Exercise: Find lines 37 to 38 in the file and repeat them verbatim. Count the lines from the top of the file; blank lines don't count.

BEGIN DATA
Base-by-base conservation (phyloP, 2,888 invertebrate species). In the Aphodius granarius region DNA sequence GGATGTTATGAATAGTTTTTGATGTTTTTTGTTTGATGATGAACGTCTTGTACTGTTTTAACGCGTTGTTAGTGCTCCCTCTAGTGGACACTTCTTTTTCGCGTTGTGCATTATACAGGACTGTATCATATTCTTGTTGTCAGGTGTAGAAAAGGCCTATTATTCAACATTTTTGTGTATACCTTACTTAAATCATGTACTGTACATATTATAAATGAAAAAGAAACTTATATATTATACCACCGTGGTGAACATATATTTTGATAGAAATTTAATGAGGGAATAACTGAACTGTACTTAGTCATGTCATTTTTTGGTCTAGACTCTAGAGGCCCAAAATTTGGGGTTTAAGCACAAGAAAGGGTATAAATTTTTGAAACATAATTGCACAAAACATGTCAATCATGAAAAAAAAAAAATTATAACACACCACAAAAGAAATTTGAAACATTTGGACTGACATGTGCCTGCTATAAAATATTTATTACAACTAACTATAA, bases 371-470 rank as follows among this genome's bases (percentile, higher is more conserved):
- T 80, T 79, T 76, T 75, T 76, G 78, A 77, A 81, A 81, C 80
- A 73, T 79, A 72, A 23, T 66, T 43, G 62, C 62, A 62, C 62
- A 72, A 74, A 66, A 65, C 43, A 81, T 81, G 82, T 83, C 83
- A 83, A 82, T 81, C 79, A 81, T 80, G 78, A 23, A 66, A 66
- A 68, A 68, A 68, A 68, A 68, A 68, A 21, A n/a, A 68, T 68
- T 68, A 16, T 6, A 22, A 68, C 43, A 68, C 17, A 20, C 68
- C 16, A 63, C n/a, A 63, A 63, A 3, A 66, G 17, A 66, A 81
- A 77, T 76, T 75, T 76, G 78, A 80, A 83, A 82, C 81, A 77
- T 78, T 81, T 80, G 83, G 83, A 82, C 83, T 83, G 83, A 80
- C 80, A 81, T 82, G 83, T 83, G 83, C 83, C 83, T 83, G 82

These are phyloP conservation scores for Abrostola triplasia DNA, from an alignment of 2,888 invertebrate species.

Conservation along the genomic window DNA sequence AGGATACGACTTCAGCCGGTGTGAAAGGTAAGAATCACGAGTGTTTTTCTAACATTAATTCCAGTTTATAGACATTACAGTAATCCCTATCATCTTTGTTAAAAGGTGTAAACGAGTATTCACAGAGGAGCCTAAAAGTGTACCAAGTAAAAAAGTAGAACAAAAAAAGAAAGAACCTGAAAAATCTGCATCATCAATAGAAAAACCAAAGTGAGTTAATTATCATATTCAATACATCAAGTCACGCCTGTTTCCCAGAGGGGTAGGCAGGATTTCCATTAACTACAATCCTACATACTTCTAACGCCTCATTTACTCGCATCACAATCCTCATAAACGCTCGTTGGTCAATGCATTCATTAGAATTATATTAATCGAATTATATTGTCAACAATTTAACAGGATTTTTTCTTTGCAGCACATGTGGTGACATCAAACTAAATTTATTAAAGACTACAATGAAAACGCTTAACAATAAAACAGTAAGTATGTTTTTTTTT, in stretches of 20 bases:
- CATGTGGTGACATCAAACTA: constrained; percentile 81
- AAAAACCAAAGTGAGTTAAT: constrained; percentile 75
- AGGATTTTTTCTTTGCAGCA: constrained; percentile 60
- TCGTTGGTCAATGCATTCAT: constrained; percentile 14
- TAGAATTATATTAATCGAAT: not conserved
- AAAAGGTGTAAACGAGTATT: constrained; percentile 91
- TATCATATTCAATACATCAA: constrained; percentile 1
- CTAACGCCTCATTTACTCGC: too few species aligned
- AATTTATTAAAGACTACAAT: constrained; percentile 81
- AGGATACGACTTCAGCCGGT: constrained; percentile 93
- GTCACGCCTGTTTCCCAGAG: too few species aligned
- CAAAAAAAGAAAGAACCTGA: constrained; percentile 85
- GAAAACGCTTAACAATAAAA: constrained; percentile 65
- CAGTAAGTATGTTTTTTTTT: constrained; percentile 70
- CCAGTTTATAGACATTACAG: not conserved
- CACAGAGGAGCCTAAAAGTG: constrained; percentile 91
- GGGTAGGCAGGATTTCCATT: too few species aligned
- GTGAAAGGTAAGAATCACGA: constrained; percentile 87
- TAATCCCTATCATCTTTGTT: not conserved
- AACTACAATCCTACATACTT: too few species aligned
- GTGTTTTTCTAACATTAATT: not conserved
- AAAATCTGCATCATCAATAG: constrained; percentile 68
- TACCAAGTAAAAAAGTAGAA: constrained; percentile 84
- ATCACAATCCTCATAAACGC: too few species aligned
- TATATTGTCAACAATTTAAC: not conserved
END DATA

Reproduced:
- ATCACAATCCTCATAAACGC: too few species aligned
- TATATTGTCAACAATTTAAC: not conserved